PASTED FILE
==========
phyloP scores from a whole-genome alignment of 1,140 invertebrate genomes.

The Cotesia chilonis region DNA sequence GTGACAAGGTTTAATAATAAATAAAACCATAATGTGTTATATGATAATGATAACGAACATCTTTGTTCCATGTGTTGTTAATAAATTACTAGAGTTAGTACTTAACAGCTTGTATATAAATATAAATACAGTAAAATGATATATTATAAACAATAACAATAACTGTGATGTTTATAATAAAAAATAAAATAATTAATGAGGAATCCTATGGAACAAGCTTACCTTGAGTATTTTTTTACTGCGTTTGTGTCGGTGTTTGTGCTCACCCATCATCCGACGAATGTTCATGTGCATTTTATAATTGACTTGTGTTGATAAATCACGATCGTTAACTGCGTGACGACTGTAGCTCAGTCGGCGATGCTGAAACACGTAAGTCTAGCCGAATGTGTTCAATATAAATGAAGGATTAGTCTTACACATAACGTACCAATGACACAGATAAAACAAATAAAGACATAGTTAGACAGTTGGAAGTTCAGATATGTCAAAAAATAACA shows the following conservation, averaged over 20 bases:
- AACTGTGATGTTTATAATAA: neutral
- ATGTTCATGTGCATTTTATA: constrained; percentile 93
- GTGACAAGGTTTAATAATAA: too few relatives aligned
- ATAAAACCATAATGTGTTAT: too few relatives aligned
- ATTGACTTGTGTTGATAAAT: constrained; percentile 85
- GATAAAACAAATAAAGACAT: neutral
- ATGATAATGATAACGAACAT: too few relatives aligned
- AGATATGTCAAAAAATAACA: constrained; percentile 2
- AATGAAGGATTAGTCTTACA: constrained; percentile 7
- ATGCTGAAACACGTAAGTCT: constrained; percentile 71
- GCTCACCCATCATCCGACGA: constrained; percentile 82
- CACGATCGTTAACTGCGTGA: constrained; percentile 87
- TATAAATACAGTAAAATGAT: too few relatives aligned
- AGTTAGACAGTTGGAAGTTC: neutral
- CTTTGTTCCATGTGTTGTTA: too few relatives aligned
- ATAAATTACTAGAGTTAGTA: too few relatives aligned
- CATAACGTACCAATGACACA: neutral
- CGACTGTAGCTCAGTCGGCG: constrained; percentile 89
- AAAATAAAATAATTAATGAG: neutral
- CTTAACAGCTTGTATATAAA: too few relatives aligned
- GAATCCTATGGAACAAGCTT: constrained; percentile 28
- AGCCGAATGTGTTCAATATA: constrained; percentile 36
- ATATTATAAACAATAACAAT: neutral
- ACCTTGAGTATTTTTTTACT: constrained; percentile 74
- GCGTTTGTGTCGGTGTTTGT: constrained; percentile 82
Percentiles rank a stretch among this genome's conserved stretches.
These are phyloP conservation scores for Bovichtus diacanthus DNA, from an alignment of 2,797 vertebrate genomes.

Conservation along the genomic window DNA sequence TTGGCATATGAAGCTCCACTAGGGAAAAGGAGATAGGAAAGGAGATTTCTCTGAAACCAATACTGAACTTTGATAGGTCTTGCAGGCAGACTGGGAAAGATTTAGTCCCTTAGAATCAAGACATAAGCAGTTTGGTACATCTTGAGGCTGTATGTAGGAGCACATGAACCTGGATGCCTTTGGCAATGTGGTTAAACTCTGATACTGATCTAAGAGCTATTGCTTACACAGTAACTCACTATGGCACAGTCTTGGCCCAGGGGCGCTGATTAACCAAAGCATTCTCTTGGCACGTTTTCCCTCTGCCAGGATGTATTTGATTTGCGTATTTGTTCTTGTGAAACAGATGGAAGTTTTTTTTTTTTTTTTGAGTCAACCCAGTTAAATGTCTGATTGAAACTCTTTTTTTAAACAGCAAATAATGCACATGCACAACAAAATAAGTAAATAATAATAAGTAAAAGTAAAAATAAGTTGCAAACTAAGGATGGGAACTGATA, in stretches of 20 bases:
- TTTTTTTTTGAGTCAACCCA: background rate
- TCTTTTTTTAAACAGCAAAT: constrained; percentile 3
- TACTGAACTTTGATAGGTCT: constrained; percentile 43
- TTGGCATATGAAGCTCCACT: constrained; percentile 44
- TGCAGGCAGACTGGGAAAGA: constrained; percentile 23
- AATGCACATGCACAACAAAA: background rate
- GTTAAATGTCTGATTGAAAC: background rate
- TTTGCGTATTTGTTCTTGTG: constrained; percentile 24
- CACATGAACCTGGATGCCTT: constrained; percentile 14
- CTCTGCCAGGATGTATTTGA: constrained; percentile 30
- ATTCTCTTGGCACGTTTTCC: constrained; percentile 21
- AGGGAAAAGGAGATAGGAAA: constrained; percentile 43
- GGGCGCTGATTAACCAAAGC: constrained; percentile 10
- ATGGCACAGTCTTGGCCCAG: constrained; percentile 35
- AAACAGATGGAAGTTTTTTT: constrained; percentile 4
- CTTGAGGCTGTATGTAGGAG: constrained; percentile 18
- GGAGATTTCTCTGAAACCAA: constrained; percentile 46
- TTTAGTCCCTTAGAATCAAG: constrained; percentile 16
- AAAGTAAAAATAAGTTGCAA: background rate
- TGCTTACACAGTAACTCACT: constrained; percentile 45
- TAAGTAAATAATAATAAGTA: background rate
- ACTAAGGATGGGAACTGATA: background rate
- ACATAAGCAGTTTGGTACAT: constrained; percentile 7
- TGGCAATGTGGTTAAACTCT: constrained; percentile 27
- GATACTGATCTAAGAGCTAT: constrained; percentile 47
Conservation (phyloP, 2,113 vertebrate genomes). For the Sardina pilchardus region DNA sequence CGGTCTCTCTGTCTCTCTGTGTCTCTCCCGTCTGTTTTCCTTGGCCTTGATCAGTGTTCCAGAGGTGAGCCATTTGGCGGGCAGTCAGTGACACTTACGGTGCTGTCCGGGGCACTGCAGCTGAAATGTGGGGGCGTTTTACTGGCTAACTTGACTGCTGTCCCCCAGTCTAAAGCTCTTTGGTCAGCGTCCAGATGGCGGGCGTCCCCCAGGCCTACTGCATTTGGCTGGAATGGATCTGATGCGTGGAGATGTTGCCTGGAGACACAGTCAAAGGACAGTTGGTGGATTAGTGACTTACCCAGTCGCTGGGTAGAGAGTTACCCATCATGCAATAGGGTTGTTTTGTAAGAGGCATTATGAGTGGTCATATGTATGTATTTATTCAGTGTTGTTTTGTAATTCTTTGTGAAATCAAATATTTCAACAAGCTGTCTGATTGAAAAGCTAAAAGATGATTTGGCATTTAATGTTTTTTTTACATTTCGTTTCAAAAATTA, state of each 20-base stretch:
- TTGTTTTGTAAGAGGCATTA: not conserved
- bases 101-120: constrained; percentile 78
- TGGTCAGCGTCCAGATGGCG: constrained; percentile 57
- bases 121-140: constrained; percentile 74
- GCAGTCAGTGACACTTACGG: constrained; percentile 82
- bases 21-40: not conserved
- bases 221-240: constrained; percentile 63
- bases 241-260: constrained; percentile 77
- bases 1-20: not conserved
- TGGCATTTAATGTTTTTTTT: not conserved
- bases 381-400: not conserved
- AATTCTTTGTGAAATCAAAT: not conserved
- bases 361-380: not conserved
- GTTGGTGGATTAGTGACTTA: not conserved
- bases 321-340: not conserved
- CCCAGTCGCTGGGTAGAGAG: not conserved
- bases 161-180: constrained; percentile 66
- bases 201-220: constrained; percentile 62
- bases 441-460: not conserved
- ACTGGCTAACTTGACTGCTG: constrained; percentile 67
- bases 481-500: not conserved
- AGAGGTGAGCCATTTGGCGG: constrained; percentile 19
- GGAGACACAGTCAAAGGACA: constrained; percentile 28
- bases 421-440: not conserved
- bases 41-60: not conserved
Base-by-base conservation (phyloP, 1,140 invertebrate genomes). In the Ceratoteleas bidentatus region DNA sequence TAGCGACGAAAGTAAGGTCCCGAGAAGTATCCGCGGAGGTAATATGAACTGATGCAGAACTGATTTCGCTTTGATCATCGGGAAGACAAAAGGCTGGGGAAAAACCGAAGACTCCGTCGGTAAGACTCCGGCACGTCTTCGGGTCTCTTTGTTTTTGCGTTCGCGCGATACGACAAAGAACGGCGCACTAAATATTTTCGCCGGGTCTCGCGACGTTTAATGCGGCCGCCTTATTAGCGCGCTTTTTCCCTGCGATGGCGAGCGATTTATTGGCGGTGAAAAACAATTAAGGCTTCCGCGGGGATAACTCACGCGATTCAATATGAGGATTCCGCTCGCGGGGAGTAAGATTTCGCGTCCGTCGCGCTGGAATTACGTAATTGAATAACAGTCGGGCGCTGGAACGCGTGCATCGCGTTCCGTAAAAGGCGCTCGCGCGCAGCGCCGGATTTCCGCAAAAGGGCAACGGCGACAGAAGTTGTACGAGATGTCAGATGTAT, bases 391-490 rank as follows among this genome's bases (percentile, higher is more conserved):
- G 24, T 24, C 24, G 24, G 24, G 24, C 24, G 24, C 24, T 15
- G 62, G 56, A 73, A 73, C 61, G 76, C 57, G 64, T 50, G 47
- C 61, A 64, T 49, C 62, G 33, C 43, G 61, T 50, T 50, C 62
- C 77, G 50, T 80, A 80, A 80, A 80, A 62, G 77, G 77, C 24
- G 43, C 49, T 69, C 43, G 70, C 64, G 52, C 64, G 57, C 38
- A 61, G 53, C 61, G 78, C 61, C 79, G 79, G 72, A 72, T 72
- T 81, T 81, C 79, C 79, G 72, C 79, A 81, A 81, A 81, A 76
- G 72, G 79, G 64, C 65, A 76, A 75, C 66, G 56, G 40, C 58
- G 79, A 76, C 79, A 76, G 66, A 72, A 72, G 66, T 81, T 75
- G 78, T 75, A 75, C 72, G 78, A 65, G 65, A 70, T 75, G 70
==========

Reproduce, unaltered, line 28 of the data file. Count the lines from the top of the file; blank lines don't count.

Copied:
Percentiles rank a stretch among this genome's conserved stretches.